Sculptured letters and public poetry
Sculptor Josep Maria Subirachs and poet Joan Brossa had little in common but a fierce pride in the city and culture of Barcelona, where their open-air letterforms grace the streets, squares and parks
In recent years, in both the British and American design and typographic press, there has been something of a revival of interest in what might be termed “environmental lettering”. Some of this is no more than a faddish affectation for that which is gritty, malformed or un-designed; some, too, is plain nostalgia. Despite a strong tradition of environmental lettering in Britain, described most prominently by Nicolete Gray and Alan Bartram, good contemporary lettering of a permanent or semi-permanent kind is not as evident as it might be. There are several reasons for this: the reluctance of architects and planners to commission lettering; the ease with which lettering can now be “produced” rather than “made”, with its consequent loss of individuality; and the isolation of lettering and other arts from each other.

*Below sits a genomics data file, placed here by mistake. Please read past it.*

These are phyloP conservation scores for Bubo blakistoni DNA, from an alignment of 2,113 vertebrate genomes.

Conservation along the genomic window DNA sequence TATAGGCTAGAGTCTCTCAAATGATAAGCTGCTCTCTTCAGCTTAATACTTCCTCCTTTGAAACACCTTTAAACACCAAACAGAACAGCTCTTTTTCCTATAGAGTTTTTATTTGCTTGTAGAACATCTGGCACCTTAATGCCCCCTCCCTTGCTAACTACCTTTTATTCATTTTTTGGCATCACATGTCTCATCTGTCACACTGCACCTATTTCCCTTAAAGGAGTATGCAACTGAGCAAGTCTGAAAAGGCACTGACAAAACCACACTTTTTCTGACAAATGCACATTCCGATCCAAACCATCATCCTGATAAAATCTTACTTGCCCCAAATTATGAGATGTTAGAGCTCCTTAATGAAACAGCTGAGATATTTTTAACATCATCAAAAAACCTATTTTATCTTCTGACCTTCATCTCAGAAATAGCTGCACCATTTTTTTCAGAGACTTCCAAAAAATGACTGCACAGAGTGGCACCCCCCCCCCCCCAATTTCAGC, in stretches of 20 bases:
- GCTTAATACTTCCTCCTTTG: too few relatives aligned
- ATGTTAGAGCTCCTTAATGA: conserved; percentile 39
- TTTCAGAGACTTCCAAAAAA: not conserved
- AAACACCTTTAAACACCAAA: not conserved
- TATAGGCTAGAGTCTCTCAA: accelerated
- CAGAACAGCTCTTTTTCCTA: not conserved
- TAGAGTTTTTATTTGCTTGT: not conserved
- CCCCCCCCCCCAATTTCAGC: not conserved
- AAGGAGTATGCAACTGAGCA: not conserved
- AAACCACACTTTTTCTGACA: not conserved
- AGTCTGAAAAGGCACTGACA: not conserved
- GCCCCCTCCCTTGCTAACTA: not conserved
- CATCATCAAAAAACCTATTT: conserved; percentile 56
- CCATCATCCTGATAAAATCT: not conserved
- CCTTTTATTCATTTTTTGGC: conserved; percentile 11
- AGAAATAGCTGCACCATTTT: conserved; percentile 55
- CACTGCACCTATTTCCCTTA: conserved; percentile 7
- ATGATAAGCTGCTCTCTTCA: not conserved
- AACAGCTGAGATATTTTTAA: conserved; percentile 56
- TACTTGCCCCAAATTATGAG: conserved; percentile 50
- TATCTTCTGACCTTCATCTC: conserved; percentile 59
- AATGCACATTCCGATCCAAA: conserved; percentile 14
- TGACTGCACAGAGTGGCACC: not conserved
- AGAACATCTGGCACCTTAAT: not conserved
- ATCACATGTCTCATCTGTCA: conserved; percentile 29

On my first visit to Barcelona last year, as part of the Primavera del desseny festival, I came across the work of the sculptor Josep Maria Subirachs and poet Joan Brossa and was amazed by their large-scale public arts commissions using letterforms as an essential and integral part. In ten years of photographing lettering I had not seen anything quite like it: in Britain we have lettering, and we have sculpture, but seldom both together, and not on this scale. When I returned a year later to document this work and meet Subirachs this view was reinforced.
At first glance the link between the two men is simply location, and that part of their working output is in the same field. The differences between them are certainly striking. Their whole approach to art seems opposed: Brossa is reductive, disliking decoration; Subirachs creates layered historical narratives. Brossa’s most successful letter sculptures exist in places, Subirachs’ on buildings. At a personal level they did not get on: they were from different generations and enjoyed quite different levels of public and critical acclaim. All of the people I spoke to were partisan.